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COVID-19 Reopening and Returning to Work FAQs

COVID-19 Reopening and Returning to Work FAQs

Help small businesses with their return-to-work plans, protect their employees, and provide guidance and support with answers to their most commonly asked questions. View additional FAQ topics.

California's "Blueprint for a Safer Economy"

What is California’s “Blueprint for a Safer Economy”?

On August 28 Governor Newsom announced details of a new color-coded statewide system for businesses reopening called “Blueprint for a Safer Economy.

Each California county falls into one of four colored tiers, with specific rules for businesses reopening:

  • Purple (widespread transmission) – many non-essential indoor business operations are closed.
  • Red (substantial transmission) – some non-essential indoor business operations are closed.
  • Orange (moderate transmission) – some indoor business operations are open with modifications.
  • Yellow (minimal transmission) – most indoor business operations are open with modifications.

The San Francisco Chronicle and Los Angeles Times both have helpful articles explaining the new system.

 

Helpful Resources 

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What types of businesses are currently permitted to reopen?

Both the LA Times and SF Chronicle publish helpful guides on the status of business reopening across the state. Many local Chambers of Commerce also provide up-to-date information. Both the US Chamber of Commerce and California Chamber of Commerce publish directories of local Chambers of Commerce.

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Carrier Resources

Are carriers providing guidance for reopening and returning employees to work?

Yes. Here are helpful carrier guides for reopening and returning employees to work:  

Humana 

Kaiser Permanente 

UnitedHealthcare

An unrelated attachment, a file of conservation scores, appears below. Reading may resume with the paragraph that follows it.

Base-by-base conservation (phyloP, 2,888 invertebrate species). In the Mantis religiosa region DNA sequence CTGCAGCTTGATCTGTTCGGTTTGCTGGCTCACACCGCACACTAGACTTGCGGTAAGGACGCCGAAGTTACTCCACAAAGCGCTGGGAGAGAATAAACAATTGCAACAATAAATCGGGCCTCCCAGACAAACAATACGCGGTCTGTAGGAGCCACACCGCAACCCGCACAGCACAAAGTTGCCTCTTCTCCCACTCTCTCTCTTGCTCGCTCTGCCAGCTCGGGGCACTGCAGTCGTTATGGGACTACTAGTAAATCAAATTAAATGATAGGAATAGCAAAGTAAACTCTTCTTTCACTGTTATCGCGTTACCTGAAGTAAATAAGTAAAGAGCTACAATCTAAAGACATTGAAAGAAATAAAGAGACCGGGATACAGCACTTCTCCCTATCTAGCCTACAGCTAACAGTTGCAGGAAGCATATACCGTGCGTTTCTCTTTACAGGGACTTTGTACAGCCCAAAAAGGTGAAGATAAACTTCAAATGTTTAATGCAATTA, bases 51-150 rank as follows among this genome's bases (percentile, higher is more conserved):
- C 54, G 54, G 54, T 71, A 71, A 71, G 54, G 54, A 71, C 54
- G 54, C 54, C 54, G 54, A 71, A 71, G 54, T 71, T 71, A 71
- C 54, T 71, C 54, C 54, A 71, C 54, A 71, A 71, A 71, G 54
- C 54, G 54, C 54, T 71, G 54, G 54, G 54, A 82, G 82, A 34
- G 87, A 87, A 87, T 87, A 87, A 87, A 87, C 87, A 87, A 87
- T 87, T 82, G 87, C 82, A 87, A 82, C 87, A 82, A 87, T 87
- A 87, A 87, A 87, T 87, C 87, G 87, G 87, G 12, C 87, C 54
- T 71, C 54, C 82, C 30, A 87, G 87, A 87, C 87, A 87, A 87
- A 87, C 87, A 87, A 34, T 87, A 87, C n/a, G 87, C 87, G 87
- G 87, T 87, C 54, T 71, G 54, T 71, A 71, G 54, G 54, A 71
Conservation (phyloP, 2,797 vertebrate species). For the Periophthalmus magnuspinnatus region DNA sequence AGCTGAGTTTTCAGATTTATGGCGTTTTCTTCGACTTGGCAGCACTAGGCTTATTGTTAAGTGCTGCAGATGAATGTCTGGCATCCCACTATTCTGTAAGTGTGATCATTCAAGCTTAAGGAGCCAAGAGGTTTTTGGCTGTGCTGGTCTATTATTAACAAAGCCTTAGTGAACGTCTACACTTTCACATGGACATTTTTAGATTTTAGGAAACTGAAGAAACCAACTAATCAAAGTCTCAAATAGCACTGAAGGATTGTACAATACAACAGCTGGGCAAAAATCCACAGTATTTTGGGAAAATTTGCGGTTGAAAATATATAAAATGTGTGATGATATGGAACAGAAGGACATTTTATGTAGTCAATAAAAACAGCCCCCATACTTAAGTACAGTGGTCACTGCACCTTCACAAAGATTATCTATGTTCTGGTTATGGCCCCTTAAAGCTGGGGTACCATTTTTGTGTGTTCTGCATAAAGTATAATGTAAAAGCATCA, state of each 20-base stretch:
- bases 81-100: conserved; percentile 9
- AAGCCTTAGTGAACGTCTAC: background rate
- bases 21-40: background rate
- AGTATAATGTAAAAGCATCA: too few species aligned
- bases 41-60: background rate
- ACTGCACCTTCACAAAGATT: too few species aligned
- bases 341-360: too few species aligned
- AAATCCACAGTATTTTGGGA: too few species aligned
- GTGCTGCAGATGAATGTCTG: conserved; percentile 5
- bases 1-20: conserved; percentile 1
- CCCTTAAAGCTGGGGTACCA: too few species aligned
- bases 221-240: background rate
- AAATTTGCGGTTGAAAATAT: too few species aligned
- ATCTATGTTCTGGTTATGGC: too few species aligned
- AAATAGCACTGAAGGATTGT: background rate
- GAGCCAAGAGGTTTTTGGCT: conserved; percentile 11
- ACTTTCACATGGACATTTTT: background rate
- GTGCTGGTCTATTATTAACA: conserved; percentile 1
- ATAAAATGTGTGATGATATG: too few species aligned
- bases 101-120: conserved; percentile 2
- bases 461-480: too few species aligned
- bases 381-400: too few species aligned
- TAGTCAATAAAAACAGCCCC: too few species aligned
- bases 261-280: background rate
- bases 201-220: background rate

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HR Compliance

What resources are available to help employers stay HR compliant?

Claremont partners Mammoth HR (with Think HR) and Paylocity both have very helpful resources to help HR and Payroll teams stay compliant as their business re-open and they return employees to work: 

Mammoth HR (with Think HR) 

Paylocity  

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Health Benefits

How can the health benefits that small businesses offer their employees help them as they return their teams to the workplace?

As they return their teams to the workplace, employers want to ensure that employees remain healthy, secure and productive. The health benefits they offer their employees can help. Employers should communicate the value of their benefits to returning employees, and should consider adding these if not part of their current offering:

  • Telehealth. All major carriers have temporarily enhanced their telehealth benefits in response to the COVID-19 pandemic. Also, some carrier plans offer comprehensive telehealth benefits as part of the regular schedule of benefits.
  • Employee Assistance Programs (EAPs). Many employers will have an EAP bundled with one of their existing lines of coverage. For those that don’t, EAPs are available both on a stand-alone basis and often as an additional benefit alongside life and disability coverage.
  • Mental health and wellness. All major carriers provide value-add wellness programs, and have expanded their mental health offerings in response to the COVID-19 pandemic.
  • Disability Insurance. Especially during this time, disability coverage helps employees feel that they and their families will be protected if they have to be out of work due to illness or injury.
  • Remote work and emergency response benefits. These account-based benefits help employees stay productive and financially secure.

Each of your client’s needs is situational. Contact us for assistance in evaluating the benefits offerings that best meet their needs.

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What health benefits concerns should employers be considering as they reopen and return employees to work?

Employers should ensure that employees are aware of the enhancements to benefits and coverage that carriers have introduced in response to COVID-19: